NEW ORLEANS, LA — The New Orleans Saints unveiled a spectacular tandem statue at the Mercedes-Benz Superdome today entitled “Rebirth.” The statue, commissioned by Saints’ Owner/Chairman of the Board Tom Benson, was unveiled in a private ceremony that was attended by Benson, the New Orleans Saints, Steve Gleason, members of Team Gleason, The Honorable Mitch Landrieu and the sculptor of the statute, Brian Hanlon.
The larger-than-life bronze statue features the likeness of former New Orleans Saints safety Steve Gleason stretching out to successfully block a punt by former Atlanta Falcons punter Michael Koenen (currently a member of the Tampa Bay Buccaneers) on September 25, 2006 during a Monday Night Football game. The statue is a tribute to both the reopening of the iconic domed stadium just over one year removed from the devastation inflicted by Hurricane Katrina (2005) and the career and lifetime accomplishments of Gleason.
“This statue is symbolic of the Rebirth of our city, our region, our home, our team,” said Benson. “This statue reminds us of a cherished night and one of the most amazing plays in the proud history of this franchise. It will be here for everyone to view coming into, out of or past the Mercedes-Benz Superdome to see and rekindle the feelings we shared that evening. This statue will be an everlasting tribute to the spirit of the ‘Rebirth’ legacy and what it stands for and of Steve’s lasting impact on the lives he has helped touch and inspire.”
“It is our belief, as an organization, that a singular moment in time helped to change the fortunes for the Saints for the better,” said Saints’ Executive Vice President/General Manager Mickey Loomis. “The blocked punt is a moment that those Saints fans, in attendance that night and watching the game across the world, will never forget. Steve’s career achievements encapsulate that moment and he has often spoken about the magical moment and how he was thrilled because it was a shared time with his teammates and with the fans of the Saints. Everyone who passes by this statue can take a moment to remember that night and what it symbolizes. It is ours to share and a tribute to Steve and all the players that have proudly worn a Saints uniform.”
The statue was created by nationally-acclaimed sculptor Brian Hanlon of Hanlon Sculpture Studio in Toms River, N.J. (www.hanlonsculpture.com). The bronze statue of Gleason and Koenen weigh 800 pounds each and stand seven-and-a-half feet tall and are mounted on granite stanchions that measure 10 feet long by four feet wide by six feet tall. Altogether, the statue on the base stands 13 feet tall. "Embracing this moment with a sculpture is a reflection of the heart of the New Orleans Saints organization and I am proud to be a part of it,” said Hanlon.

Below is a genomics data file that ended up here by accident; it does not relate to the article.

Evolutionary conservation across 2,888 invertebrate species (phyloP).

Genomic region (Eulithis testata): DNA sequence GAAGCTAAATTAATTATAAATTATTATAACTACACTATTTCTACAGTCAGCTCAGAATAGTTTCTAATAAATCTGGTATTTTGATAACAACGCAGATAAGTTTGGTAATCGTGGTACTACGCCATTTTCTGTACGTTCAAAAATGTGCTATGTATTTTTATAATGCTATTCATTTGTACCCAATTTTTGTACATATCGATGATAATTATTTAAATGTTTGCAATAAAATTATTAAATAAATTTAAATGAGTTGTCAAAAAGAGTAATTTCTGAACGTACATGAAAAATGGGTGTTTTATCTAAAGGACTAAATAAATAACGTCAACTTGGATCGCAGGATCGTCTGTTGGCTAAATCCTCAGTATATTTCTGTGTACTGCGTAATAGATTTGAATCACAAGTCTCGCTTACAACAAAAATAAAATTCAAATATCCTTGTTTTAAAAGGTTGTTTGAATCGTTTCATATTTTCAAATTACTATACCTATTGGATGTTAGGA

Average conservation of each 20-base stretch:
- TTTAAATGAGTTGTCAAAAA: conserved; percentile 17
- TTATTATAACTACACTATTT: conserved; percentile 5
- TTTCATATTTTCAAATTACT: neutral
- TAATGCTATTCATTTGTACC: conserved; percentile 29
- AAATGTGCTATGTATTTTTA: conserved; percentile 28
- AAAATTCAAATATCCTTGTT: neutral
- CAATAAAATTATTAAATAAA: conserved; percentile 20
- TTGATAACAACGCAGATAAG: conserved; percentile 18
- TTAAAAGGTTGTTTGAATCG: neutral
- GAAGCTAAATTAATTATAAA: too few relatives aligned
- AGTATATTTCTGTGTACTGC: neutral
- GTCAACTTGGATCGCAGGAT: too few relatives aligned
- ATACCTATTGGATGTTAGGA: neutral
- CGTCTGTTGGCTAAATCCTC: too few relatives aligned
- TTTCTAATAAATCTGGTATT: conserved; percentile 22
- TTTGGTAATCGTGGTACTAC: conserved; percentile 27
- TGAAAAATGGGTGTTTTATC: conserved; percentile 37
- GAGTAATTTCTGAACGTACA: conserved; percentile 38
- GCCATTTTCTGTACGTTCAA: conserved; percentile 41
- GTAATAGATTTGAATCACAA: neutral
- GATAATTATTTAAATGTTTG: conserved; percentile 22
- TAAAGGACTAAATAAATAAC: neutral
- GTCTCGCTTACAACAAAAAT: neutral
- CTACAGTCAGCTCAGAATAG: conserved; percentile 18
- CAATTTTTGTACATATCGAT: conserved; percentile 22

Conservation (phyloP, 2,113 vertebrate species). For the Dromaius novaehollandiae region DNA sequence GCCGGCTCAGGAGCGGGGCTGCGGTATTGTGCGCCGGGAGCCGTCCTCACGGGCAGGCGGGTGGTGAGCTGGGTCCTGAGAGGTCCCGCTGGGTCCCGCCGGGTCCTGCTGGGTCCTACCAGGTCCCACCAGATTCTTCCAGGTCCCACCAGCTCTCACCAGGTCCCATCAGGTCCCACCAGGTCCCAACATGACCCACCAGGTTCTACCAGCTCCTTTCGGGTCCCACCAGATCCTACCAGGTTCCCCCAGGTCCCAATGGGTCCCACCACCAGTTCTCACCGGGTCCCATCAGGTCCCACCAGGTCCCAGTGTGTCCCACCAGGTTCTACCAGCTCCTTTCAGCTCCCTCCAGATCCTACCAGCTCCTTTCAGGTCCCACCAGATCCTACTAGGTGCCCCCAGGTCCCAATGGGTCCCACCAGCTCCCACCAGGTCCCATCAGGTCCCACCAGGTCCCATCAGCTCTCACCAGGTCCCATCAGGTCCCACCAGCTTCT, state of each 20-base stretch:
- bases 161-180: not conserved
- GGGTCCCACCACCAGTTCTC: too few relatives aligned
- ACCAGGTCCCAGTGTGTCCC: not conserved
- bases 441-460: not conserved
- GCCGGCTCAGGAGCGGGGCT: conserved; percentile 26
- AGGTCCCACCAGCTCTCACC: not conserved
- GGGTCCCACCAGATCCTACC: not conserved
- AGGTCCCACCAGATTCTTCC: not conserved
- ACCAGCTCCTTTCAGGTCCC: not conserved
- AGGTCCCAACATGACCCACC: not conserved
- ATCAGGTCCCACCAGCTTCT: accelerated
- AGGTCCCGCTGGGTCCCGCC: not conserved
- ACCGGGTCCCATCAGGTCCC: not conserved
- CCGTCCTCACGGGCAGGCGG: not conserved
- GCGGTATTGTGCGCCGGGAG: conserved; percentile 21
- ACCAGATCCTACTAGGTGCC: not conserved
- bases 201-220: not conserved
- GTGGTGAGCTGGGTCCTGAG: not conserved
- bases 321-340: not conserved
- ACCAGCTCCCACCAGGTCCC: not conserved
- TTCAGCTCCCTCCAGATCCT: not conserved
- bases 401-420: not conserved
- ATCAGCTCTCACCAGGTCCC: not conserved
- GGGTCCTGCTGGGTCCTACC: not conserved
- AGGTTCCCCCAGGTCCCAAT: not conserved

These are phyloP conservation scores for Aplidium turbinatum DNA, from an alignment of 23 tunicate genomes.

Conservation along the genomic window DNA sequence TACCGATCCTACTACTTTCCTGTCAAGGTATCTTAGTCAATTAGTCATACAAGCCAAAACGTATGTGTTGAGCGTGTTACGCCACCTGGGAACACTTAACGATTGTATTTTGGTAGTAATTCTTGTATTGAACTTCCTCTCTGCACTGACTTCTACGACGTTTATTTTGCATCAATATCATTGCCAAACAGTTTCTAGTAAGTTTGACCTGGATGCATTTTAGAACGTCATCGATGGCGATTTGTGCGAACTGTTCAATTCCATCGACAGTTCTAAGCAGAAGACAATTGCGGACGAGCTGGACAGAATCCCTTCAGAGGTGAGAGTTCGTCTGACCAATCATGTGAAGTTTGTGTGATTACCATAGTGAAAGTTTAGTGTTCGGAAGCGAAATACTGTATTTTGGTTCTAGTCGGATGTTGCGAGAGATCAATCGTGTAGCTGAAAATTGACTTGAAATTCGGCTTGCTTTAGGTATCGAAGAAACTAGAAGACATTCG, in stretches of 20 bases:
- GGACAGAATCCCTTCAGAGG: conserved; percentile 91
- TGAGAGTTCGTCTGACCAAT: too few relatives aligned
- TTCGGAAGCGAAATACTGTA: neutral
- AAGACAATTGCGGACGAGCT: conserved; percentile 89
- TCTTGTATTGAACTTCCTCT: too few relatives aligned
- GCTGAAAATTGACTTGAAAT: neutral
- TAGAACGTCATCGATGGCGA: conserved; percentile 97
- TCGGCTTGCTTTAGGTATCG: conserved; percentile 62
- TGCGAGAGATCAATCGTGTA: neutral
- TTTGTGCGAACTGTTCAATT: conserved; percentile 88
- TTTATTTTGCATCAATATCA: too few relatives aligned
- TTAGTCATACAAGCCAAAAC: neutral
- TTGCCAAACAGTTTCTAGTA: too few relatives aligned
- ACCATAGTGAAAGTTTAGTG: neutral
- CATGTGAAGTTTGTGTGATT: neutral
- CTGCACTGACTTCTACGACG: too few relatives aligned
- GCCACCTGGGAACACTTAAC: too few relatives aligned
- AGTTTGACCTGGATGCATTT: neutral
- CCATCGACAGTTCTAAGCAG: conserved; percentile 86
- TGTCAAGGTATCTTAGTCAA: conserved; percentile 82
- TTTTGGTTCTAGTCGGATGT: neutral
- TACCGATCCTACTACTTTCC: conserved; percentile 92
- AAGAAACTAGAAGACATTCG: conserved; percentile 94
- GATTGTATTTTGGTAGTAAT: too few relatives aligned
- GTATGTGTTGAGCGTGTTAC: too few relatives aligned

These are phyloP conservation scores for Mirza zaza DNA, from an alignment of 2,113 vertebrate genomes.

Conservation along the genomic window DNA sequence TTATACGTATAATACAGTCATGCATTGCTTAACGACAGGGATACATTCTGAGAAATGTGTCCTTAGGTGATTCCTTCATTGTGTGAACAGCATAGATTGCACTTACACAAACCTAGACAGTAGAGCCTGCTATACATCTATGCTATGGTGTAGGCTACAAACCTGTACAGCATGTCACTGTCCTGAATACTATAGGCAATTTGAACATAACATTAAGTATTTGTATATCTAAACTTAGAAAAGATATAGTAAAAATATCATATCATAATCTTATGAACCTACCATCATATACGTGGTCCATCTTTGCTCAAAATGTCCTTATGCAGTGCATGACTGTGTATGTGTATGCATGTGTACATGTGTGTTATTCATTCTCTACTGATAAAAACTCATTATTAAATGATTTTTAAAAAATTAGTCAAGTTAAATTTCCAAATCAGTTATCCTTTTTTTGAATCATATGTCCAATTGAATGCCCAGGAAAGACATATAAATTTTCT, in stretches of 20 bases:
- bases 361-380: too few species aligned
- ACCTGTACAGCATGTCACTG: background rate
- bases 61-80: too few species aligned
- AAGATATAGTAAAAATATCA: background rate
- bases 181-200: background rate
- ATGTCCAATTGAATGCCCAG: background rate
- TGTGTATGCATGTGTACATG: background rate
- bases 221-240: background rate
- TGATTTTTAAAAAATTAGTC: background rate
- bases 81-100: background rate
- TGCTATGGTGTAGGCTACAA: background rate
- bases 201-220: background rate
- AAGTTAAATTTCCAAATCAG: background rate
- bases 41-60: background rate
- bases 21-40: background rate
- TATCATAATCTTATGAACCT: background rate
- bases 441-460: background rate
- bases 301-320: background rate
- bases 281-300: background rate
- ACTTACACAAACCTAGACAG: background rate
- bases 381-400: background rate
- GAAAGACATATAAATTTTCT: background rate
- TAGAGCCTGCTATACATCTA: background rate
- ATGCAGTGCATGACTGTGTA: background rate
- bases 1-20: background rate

Saints quarterback Drew Brees, a teammate and close friend of Gleason, participated in the unveiling of the statue and stated, “Steve Gleason is a dear and cherished friend. He has a mantra, ‘No White Flags.’ I am honored to be here today witnessing the commemoration of this statue. It is an incredibly special memory and something that we all shared in. To me, it stands for resilience, it stands for determination in the face of adversity and it stands for what is right and great about New Orleans, Steve Gleason and the New Orleans Saints. I am greatly touched, honored and thankful to have been a part of this ceremony. It gives us added pride to call New Orleans home.”
The image was adapted from photos and video displayed before a nationally televised audience at the 13:35 mark of the first quarter. The blocked punt was recovered by former Saints CB Curtis DeLoatch in the Falcons’ end zone, giving the Saints a lead that they wouldn’t surrender en route to the team’s 24-3 victory. Times-Picayune photographer Michael DeMocker took a photo of Gleason’s successful diving attempt to block the punt that has appeared with world-wide circulation and is prominently displayed in both the Saints Hall of Fame and in the Saints’ Indoor Practice Facility in Metairie, La.
The Saints chose that image because it was a metaphor for everything Gleason has accomplished in his career and his life – eluding defenders, overcoming obstacles and staring challenges in the face. Gleason has waged a public and documented battle with Amyotrophic Lateral Sclerosis (ALS), sometimes called Lou Gehrig’s Disease.
“To have a statue of you up 100 years from now at the Superdome, I think that’s amazing,” Gleason said. “But I just don’t want this to be about me and that play. I want it to be about what the play symbolized, which was a commitment by this community to rebuild. This statue is about coming through adversity. It’s about finding your heroes. It’s about commitment and a rebirth for all.”
Gleason and his wife, Michel, welcomed their first child, Rivers, on October 19, 2011. The Gleason’s, through their website (www.teamgleason.org), have chronicled their lives since Steve’s life-changing diagnosis in January of 2011. Together and with the help of family and friends, the Gleason’s have lived an active lifestyle that has raised both awareness and funds for ALS research and support for those afflicted with the disease. Gleason is an avid outdoorsman and adventurist. He has canvassed the globe in his free time in search of thrills and unique experiences and has been passionate about environmental issues and preservation.